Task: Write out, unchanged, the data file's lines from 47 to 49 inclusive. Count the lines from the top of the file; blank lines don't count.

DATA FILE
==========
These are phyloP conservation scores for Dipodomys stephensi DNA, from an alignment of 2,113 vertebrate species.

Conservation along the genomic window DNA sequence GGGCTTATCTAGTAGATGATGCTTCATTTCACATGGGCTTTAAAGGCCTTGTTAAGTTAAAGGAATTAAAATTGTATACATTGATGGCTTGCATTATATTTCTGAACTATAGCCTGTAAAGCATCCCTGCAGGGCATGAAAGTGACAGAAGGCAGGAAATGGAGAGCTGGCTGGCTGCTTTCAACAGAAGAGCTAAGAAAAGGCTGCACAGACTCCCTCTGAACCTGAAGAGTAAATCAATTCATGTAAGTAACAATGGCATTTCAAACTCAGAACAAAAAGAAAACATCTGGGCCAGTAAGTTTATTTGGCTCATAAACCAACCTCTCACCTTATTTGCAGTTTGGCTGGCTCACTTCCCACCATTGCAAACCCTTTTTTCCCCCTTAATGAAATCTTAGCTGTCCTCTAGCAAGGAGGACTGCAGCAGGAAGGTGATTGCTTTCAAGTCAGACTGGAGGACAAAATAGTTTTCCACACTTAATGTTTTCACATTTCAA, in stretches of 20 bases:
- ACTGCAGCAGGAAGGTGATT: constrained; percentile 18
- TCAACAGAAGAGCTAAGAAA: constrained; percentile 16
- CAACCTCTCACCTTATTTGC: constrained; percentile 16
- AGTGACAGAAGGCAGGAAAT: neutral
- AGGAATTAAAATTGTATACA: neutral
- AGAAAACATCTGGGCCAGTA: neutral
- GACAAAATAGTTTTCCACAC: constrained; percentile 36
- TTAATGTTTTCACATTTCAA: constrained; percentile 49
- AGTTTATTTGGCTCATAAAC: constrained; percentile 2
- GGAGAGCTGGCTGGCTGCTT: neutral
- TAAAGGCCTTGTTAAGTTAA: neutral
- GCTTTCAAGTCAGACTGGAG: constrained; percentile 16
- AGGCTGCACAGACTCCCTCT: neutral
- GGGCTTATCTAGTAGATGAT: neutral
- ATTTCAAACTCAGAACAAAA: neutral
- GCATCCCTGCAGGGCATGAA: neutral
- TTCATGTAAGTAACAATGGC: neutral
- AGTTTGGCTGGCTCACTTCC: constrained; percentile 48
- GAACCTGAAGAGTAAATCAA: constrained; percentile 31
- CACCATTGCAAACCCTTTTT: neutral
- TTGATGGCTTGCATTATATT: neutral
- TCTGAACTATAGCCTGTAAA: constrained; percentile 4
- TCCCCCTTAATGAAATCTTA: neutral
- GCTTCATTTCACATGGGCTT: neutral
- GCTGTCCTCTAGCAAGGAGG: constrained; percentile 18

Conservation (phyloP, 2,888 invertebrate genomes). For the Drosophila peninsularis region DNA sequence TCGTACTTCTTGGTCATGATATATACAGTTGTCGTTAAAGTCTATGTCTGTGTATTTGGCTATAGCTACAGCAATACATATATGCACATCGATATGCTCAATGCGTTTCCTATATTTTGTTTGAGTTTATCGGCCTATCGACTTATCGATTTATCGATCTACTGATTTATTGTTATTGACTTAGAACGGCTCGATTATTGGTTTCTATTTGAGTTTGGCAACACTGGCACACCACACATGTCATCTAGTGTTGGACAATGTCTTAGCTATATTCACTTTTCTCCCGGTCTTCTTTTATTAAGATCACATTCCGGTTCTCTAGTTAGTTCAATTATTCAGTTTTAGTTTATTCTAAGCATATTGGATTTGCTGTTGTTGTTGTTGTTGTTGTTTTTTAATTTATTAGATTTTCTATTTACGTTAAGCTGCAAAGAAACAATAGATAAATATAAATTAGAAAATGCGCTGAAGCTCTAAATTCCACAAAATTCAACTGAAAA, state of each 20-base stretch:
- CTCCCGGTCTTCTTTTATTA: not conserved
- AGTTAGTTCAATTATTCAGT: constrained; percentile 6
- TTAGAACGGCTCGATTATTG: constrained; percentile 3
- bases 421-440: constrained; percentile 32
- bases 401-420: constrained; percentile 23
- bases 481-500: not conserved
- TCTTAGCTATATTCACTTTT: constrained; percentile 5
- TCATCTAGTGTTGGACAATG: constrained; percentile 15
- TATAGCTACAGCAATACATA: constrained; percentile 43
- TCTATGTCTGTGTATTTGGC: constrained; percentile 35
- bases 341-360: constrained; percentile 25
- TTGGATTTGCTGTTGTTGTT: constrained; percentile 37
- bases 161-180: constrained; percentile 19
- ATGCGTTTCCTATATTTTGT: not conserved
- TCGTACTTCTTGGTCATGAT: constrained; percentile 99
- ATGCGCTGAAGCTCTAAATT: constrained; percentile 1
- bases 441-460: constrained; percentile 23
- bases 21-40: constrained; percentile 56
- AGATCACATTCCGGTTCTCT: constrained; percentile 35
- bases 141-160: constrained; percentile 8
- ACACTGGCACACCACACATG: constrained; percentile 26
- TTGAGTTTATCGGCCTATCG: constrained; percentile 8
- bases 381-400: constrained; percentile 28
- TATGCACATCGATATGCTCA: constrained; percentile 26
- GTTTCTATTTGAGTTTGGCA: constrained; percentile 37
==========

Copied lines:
- AGATCACATTCCGGTTCTCT: constrained; percentile 35
- bases 141-160: constrained; percentile 8
- ACACTGGCACACCACACATG: constrained; percentile 26